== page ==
- Turkey’s annual inflation rate has reached 36.1 percent, the highest increase in President Tayyip Erdogan’s 19 years in power.
- According to Trading Economics, Turkey ranks 8th in the ranking of countries with the highest inflation rate in the world
- According to the Turkish Statistical Institute, the consumer price index grew at a double-digit rate of 13.58 percent in December 2021.
Inflation hits 19-year record level
As of December 2021, Turkey’s annual inflation rate has reached 36.1 percent, the highest increase in President Tayyip Erdogan’s 19 years in power. At the same time, this level of inflation has put Turkey in the 8th position in the ranking of countries with the highest inflation rates in the world, according to Trading Economics.
Moreover, record-high inflation has created a whirlwind of economic crises in Turkey. According to the Turkish Statistical Institute, the consumer price index grew at a double-digit rate of 13.58 percent in December 2021.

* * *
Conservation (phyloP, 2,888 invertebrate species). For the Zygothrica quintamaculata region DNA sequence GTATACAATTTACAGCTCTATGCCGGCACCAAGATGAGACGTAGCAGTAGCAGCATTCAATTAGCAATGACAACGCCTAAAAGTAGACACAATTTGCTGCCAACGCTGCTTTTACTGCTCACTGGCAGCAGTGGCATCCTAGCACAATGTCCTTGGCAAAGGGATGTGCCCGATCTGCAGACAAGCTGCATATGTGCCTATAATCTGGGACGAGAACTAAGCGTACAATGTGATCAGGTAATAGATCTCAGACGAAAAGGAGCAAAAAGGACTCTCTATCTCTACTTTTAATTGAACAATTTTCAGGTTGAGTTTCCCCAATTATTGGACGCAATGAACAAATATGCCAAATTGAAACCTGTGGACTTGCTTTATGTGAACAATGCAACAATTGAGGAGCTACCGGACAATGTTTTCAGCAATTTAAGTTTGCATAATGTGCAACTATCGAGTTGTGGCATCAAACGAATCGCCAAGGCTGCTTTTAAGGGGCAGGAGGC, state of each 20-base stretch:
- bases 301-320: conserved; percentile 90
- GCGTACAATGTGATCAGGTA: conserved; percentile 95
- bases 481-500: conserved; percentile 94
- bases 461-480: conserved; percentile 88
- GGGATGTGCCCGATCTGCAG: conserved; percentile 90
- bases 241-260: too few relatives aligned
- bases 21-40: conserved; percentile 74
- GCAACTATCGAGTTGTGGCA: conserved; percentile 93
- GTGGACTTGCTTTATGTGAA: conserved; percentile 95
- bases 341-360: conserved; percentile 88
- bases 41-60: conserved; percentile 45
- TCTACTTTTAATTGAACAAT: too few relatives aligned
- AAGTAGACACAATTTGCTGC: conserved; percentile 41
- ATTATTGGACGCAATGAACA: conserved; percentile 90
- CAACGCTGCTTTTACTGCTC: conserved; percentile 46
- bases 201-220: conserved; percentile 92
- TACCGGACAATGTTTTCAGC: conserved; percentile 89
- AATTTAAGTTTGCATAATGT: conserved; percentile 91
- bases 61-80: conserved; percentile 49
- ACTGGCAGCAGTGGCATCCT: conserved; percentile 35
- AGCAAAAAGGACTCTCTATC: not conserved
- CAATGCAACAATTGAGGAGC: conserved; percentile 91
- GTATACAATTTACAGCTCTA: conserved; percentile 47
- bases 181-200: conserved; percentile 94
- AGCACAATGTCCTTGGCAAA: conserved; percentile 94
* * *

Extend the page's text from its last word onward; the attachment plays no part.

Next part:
Transportation costs increased by nearly 54% and the price of food, beverages and household appliances increased by more than 40% compared to the same period last year. The higher import prices are reflected by the December producer price index, which increased by 19.08% compared to the previous month (equivalent to an increase of 79.89% compared to the same period last year).
The Turkish lira has lost 44% of its value since 2020 when President Erdogan ordered the central bank to cut interest rates to prioritize credit and exports over currency and price stability. The rapid rise in prices and the ensuing fall in the lira’s value drained the budgets of households and many businesses.
Conservative policy of President Recep Tayyip Erdogan
The cause of inflation is the highest level not seen in 19 years in the past 19 years because of the conservative policy of President Recep Tayyip Erdogan. He went against conventional economic policies that high interest rates would help curb inflation. When prices rose, instead of raising interest rates to encourage saving and reduce inflation, he ordered the central bank to do the opposite.
Moreover, last year, Erdogan overhauled the leadership of the central bank by firing those who opposed his economic views. Mr. Erdogan asked the Bank to cut interest rates from 19% to 14% since September 2021. This has caused Turkey to suffer from very deep negative real interest rates, causing confusion for people and businesses in the country.
Besides, President Erdogan not only did not admit his mistake, but also said that foreign intervention had caused Turkey to fall into an economic crisis. In addition, he firmly states that his strategy is helping the country to become financially independent.